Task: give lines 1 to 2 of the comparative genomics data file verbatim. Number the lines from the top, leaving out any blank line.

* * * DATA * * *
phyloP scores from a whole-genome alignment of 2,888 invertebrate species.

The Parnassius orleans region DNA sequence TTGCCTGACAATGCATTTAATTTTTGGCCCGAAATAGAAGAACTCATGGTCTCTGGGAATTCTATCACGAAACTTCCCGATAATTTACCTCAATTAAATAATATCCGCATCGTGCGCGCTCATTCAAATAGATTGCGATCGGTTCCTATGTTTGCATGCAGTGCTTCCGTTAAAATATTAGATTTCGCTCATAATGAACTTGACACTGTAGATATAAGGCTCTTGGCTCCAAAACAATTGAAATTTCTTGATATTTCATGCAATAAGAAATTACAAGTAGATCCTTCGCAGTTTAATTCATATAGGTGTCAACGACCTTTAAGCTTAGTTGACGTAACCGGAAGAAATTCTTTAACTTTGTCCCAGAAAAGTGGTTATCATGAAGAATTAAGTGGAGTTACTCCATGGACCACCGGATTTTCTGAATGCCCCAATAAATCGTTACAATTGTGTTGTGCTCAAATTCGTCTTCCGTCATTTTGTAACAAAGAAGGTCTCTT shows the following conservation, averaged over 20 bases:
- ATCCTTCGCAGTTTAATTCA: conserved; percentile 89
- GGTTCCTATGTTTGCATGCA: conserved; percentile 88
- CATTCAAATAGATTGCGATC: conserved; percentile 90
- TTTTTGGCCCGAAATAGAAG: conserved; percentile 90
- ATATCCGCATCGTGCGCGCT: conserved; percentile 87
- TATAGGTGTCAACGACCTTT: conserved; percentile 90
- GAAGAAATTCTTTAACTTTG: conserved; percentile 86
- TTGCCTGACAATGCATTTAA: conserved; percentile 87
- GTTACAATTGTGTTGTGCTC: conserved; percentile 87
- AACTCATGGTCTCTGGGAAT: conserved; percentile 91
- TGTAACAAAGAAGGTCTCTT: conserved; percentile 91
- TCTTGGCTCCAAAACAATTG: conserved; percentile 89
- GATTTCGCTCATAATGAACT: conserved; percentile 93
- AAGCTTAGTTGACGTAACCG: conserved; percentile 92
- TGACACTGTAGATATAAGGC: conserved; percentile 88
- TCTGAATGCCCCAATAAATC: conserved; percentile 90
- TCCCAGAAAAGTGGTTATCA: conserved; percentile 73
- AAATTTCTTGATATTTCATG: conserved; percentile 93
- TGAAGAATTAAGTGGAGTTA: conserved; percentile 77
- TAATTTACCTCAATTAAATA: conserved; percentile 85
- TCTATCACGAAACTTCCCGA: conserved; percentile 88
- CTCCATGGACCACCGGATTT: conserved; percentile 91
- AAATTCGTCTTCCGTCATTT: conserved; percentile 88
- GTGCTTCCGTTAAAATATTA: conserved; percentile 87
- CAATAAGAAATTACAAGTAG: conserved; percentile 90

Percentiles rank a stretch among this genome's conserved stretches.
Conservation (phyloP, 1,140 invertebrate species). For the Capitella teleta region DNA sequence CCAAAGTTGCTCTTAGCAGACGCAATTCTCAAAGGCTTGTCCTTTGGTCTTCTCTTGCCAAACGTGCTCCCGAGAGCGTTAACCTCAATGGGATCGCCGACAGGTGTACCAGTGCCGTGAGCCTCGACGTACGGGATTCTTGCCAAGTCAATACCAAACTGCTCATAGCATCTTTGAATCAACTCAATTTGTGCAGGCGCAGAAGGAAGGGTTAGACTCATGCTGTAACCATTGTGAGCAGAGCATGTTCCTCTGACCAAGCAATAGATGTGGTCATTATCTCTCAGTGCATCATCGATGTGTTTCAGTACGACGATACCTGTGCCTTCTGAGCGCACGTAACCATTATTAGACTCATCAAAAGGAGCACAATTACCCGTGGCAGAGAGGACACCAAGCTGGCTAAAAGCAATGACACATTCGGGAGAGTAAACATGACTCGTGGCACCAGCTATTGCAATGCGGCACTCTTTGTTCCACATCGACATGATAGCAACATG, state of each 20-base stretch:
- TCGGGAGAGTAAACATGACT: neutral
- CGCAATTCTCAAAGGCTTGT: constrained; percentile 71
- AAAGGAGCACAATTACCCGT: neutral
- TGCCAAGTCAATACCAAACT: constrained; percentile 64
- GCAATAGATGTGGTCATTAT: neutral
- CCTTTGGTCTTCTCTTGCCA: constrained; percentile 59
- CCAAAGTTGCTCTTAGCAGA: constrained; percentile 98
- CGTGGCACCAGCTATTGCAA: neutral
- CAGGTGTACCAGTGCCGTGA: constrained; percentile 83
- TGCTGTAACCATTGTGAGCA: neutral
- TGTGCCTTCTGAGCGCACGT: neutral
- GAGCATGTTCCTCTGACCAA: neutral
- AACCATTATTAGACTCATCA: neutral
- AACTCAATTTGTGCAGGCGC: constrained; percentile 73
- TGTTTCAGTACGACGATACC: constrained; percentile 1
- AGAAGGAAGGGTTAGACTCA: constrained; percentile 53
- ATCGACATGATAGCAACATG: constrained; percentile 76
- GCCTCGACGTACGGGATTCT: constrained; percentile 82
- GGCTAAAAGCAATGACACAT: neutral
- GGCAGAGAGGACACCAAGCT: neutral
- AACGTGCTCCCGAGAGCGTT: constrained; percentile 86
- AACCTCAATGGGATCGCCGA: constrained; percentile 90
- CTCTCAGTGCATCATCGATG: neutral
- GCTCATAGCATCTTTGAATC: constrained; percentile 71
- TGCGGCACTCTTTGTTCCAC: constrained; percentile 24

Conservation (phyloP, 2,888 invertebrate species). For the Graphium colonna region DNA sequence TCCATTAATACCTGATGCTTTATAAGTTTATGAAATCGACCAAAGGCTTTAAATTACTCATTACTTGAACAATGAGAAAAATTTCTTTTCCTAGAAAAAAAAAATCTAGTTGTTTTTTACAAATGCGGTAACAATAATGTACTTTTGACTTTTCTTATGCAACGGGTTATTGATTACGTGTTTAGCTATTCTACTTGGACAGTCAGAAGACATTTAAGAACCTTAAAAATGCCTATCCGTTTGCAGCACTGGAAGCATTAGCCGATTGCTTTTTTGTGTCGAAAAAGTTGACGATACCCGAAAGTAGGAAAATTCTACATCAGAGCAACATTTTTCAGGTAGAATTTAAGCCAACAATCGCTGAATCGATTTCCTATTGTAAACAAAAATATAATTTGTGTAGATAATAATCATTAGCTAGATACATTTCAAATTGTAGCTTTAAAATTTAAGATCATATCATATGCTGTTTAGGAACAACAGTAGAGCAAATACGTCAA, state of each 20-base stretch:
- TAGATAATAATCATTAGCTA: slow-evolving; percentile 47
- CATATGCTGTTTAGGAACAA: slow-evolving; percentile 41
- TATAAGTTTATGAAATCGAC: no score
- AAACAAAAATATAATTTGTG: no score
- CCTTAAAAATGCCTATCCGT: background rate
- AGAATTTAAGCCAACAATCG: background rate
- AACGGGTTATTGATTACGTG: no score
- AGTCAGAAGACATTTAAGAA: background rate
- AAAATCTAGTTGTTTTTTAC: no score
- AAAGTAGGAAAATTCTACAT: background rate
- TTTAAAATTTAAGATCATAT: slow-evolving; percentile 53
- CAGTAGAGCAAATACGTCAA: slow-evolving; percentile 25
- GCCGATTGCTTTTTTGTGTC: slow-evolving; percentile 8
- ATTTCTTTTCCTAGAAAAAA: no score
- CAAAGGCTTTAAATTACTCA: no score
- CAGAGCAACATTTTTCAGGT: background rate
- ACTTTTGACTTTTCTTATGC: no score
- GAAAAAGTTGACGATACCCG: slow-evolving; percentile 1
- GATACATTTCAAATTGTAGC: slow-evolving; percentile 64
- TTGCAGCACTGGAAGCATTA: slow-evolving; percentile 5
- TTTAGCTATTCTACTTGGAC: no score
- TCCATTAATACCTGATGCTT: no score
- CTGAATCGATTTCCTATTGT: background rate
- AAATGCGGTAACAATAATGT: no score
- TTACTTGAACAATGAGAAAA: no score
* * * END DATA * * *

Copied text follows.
phyloP scores from a whole-genome alignment of 2,888 invertebrate species.

The Parnassius orleans region DNA sequence TTGCCTGACAATGCATTTAATTTTTGGCCCGAAATAGAAGAACTCATGGTCTCTGGGAATTCTATCACGAAACTTCCCGATAATTTACCTCAATTAAATAATATCCGCATCGTGCGCGCTCATTCAAATAGATTGCGATCGGTTCCTATGTTTGCATGCAGTGCTTCCGTTAAAATATTAGATTTCGCTCATAATGAACTTGACACTGTAGATATAAGGCTCTTGGCTCCAAAACAATTGAAATTTCTTGATATTTCATGCAATAAGAAATTACAAGTAGATCCTTCGCAGTTTAATTCATATAGGTGTCAACGACCTTTAAGCTTAGTTGACGTAACCGGAAGAAATTCTTTAACTTTGTCCCAGAAAAGTGGTTATCATGAAGAATTAAGTGGAGTTACTCCATGGACCACCGGATTTTCTGAATGCCCCAATAAATCGTTACAATTGTGTTGTGCTCAAATTCGTCTTCCGTCATTTTGTAACAAAGAAGGTCTCTT shows the following conservation, averaged over 20 bases: